That New York City Magic

Mayor Bloomberg is wrong: The Big Apple's main attraction isn't "safe and clean streets." Why, then, do people move there?
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A construction worker on top of the Empire State Building as it was being built in 1930. The Chrysler Building is below and behind him. (PHOTO: PUBLIC DOMAIN)

A construction worker on top of the Empire State Building as it was being built in 1930. The Chrysler Building is below and behind him. (PHOTO: PUBLIC DOMAIN)

New York City is cool. Detroit isn't. That's why the latter is bankrupt. So says NYC Mayor Michael Bloomberg:

If you can attract people to neighborhoods across the city – residents, visitors, immigrants – by creating safe and clean streets, good schools and green parks, and cultural opportunities, you can set off a virtuous cycle of growth.

The cycle works like this: The more people we attract, the more jobs are created, the more tax revenue is generated, the more investments can be made in the city to make it a great place, the more people move here and visit here. And the cycle continues.

Population growth begets economic growth, begets revenue growth, begets – if managed and invested wisely – population growth. A virtuous cycle.

Now, there are challenges that come with the virtuous cycle, which is why housing here has gotten more expensive, despite the record amount of affordable and market-rate housing we’ve helped create.

But it’s far better to face the challenges of success, as I call them, than the crises that come with failure, as Detroit has been experiencing.

Bloomberg should check out IRS domestic migration data. From 2000-2010, the New York MSA lost over 1.3 million people. On net during that Census decade, 80,000 more people moved from NYC to Philadelphia than the other way around. Over that same time period, Detroit bled about 215,000 people. New York City is six times the failure that Detroit is in terms of attraction. That exodus looks like more of a death spiral than a virtuous cycle of growth.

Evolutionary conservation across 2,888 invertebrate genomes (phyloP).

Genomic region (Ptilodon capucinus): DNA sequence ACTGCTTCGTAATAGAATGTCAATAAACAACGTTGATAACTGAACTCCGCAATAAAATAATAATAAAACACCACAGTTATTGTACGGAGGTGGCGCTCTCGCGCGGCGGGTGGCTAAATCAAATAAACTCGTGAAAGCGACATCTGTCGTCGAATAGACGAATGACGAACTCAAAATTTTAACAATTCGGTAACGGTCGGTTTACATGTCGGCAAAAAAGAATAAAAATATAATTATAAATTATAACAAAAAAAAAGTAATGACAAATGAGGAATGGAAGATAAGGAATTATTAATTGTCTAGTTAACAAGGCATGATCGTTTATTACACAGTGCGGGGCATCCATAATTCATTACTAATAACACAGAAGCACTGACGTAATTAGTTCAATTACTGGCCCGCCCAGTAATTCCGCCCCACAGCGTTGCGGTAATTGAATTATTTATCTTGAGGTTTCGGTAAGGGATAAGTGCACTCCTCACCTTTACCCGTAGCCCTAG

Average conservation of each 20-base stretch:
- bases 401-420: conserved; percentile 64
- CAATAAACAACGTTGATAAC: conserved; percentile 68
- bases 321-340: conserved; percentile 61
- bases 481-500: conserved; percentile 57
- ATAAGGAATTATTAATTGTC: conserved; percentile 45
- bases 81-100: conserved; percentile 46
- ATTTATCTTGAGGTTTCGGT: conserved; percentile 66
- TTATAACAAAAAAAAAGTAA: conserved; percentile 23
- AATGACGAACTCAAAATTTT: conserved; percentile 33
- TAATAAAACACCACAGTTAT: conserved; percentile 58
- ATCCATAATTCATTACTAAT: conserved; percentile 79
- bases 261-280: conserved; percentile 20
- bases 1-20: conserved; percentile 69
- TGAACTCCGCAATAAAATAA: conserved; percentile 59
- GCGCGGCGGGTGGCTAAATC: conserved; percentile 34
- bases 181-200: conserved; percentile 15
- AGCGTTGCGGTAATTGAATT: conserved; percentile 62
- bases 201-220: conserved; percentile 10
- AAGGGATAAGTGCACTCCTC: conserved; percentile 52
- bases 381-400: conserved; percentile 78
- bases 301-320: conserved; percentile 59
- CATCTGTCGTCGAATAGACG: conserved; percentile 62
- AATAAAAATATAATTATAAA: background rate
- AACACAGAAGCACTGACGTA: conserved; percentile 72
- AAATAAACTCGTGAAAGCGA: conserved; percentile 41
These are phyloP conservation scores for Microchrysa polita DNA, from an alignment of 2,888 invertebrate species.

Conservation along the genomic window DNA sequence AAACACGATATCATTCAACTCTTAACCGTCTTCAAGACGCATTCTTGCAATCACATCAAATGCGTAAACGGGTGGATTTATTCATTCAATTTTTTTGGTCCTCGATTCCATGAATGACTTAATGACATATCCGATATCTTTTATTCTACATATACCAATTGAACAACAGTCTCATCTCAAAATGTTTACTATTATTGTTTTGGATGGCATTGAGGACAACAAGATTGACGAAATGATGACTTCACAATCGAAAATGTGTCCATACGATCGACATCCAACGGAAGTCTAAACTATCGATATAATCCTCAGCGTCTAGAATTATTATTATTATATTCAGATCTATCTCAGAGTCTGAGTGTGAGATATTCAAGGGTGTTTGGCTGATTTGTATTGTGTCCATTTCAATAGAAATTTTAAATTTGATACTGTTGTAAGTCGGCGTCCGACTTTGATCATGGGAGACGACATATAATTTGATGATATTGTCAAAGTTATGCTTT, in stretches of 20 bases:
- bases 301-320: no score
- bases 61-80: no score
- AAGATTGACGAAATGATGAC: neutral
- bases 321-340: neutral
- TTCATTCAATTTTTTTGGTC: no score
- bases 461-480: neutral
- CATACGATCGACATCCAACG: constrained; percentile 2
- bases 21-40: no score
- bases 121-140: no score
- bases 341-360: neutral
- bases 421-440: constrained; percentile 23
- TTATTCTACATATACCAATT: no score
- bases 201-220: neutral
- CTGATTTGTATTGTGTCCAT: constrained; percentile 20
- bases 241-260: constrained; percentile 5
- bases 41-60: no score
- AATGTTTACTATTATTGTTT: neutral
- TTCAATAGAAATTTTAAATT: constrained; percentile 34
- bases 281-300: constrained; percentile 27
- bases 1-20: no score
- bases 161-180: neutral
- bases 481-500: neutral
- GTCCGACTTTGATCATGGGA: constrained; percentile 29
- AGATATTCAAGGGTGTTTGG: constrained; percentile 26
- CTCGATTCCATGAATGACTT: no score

Bailing out Bloomberg's dismal demography are immigrants. Through sheer numbers and robust birth rates, the foreign born paved over the flaws so distressing Lena Dunham. She's ready to pack her bags and move to Tampa. Tampa! Don't make me trot out the numbers on Tampa.

While Bloomberg is quick to lump immigrants in with tourists and hipster migration, the Big Apple's main attraction isn't "safe and clean streets, good schools and green parks, and cultural opportunities." The foreign born often end up in the neighborhoods with the dirtiest streets, worst schools, and a dearth of cultural opportunities. Does Bloomberg really think cool amenities drive international migration?

New York City is expensive and miserable. Those who make it there can't wait to make it anywhere else. See Philadelphia. Despite all that, you can't beat it in terms of economic development opportunity:

Using IRS migration data from the 2009-2010 period — which measures the inflow and outflow of citizens who file taxes from county to county — Eric Rodenbeck and his team at San Francisco-based design firm Stamen created a map of America that is as extreme as ever. By using the IRS figures and mapping them out on U.S. highways with open-source technology provided by OpenStreetMap, they've created a roadmap of the parts of America that are losing and gaining, and the results are surprising. "We realized that if you look at the biggest 'losers,' essentially what you're looking at are the biggest cities in the U.S.," Migurski says. One of those losers: New York county, which lost $1,306,548,000 and 15,100 people. "But does that actually mean New York is a big loser?" Migurski asks. "One of our ideas was that, you're not a loser if you're losing money. You're an exporter." The sort of exporter, he says, that boosts the rest of the U.S. economy.

The inflow of people makes much less, on average, than the outflow of people. New York is a talent refinery. You have greater earning power anywhere for having toiled there. Make of that what you will Cleveland, another net migration gainer with NYC over the Census decade.

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